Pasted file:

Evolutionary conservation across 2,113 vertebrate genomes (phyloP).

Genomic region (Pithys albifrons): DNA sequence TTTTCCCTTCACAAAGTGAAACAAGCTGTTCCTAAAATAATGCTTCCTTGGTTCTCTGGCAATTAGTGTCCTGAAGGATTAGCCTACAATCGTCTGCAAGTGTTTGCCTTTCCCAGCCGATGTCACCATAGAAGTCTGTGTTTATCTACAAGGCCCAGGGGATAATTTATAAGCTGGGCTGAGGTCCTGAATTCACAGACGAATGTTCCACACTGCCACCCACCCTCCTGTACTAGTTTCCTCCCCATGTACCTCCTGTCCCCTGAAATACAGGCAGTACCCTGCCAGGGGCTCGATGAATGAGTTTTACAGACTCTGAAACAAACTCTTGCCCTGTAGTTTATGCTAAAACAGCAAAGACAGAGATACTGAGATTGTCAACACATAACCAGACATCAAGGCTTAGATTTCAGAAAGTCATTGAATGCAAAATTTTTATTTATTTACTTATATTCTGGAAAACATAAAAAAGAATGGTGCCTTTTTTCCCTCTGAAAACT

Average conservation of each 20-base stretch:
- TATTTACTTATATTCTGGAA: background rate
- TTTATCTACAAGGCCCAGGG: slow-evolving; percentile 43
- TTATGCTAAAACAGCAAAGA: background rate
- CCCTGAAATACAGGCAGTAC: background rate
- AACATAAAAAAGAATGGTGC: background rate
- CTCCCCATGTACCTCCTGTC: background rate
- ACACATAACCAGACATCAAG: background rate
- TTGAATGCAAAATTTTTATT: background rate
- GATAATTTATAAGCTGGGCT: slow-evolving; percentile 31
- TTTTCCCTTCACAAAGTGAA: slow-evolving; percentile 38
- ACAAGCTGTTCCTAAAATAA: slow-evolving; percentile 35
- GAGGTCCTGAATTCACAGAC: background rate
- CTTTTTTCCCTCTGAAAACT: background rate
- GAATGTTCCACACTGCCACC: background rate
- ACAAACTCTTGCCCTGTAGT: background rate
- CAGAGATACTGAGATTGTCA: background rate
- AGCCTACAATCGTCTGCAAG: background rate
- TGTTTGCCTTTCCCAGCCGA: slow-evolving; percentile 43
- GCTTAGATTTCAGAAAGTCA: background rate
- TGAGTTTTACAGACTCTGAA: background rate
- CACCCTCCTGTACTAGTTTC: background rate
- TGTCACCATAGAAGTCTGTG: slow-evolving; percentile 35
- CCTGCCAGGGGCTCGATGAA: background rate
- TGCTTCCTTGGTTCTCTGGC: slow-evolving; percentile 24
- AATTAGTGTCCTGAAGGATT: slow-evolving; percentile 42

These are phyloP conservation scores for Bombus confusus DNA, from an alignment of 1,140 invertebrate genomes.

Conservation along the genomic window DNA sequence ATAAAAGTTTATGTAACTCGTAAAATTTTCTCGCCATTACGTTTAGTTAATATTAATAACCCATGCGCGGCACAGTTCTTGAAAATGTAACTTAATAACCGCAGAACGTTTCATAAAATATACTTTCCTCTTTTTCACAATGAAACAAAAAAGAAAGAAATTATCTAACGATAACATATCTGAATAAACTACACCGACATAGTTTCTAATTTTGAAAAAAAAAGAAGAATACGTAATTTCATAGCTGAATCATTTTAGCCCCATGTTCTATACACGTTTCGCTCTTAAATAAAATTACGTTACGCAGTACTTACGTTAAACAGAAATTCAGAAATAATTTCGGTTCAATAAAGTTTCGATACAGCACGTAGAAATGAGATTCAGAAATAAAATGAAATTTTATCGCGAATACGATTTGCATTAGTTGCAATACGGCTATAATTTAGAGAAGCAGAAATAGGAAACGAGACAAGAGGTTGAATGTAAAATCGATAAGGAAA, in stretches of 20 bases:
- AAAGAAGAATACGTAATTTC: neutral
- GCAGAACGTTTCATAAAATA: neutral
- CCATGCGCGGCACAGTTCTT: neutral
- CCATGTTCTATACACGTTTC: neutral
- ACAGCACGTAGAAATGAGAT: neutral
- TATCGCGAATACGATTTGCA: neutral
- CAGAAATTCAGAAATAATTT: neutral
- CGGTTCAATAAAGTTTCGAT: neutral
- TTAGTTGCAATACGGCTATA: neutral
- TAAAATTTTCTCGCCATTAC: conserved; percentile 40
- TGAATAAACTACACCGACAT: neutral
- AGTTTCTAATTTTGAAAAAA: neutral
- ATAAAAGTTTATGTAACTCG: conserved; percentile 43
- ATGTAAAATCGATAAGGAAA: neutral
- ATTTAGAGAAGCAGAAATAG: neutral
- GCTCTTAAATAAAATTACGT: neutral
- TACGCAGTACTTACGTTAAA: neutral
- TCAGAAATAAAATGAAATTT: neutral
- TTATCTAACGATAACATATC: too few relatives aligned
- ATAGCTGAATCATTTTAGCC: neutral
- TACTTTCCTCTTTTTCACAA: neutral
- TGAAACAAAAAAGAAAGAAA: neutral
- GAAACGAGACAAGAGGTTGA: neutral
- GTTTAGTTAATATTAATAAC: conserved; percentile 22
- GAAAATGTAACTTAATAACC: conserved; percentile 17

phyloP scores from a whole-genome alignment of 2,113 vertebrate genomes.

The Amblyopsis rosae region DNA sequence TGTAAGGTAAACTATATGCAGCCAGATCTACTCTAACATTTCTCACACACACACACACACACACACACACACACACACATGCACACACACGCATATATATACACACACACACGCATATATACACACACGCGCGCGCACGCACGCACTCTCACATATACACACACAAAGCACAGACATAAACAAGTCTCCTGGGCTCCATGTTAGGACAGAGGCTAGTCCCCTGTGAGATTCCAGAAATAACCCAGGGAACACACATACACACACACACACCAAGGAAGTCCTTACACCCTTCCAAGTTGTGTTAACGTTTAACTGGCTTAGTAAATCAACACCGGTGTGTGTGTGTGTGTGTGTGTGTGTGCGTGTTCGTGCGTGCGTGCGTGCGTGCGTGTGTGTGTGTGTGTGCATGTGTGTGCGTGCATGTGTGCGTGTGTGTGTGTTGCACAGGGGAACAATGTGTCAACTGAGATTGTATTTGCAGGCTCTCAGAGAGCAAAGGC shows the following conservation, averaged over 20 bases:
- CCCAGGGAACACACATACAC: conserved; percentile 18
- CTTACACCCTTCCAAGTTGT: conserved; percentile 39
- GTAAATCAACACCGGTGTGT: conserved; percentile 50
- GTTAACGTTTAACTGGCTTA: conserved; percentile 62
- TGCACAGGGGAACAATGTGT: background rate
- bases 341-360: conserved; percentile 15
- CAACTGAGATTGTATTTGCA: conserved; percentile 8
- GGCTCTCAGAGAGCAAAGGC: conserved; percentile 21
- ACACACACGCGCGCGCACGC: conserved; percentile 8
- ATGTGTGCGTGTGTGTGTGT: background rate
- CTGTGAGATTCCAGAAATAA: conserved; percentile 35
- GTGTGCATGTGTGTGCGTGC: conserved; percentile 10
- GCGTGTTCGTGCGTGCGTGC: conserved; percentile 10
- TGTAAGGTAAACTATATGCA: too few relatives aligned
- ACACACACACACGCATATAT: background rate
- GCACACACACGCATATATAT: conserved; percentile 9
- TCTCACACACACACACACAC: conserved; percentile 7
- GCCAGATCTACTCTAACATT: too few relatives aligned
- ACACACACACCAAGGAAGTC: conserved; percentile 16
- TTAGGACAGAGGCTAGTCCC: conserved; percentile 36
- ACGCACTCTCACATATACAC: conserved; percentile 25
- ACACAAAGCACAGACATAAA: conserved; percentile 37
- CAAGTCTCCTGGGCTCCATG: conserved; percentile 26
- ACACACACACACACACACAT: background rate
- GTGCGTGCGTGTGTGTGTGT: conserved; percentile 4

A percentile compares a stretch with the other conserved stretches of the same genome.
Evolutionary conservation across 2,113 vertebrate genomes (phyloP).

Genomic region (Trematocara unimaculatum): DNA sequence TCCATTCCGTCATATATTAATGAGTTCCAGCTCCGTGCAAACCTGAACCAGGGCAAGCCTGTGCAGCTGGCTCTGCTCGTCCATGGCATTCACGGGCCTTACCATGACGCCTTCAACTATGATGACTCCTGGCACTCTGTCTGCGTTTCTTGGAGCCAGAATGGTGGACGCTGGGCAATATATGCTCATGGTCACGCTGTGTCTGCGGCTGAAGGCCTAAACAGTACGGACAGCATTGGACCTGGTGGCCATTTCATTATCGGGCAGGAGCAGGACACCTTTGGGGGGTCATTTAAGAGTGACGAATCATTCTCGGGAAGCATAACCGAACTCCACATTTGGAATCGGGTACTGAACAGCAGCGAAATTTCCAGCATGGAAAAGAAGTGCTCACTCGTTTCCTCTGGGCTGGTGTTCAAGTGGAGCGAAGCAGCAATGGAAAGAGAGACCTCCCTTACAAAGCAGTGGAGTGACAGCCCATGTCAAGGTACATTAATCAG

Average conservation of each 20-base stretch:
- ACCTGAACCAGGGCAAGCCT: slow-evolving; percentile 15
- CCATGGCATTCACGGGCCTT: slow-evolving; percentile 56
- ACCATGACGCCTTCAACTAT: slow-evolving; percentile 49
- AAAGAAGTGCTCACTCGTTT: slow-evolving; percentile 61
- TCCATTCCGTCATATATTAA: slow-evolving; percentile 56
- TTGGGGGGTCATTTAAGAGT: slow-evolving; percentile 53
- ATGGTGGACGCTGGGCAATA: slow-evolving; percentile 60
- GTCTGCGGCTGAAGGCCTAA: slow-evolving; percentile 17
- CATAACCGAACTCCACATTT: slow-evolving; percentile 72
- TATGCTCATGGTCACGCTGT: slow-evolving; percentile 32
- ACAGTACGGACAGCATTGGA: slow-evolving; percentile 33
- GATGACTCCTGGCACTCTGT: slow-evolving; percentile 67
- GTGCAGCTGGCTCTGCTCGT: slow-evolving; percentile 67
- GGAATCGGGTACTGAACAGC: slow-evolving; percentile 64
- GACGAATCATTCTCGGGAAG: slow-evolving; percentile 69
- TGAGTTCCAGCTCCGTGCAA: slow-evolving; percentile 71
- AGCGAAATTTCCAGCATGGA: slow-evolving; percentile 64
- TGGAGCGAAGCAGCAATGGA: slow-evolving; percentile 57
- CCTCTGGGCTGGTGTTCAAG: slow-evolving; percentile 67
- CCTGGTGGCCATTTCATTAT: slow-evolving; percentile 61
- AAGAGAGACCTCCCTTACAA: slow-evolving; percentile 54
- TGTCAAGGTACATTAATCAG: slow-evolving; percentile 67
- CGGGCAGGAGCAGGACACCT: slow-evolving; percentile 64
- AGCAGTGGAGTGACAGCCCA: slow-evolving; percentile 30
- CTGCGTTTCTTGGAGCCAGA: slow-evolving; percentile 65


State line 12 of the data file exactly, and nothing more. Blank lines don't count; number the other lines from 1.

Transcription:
- GATAATTTATAAGCTGGGCT: slow-evolving; percentile 31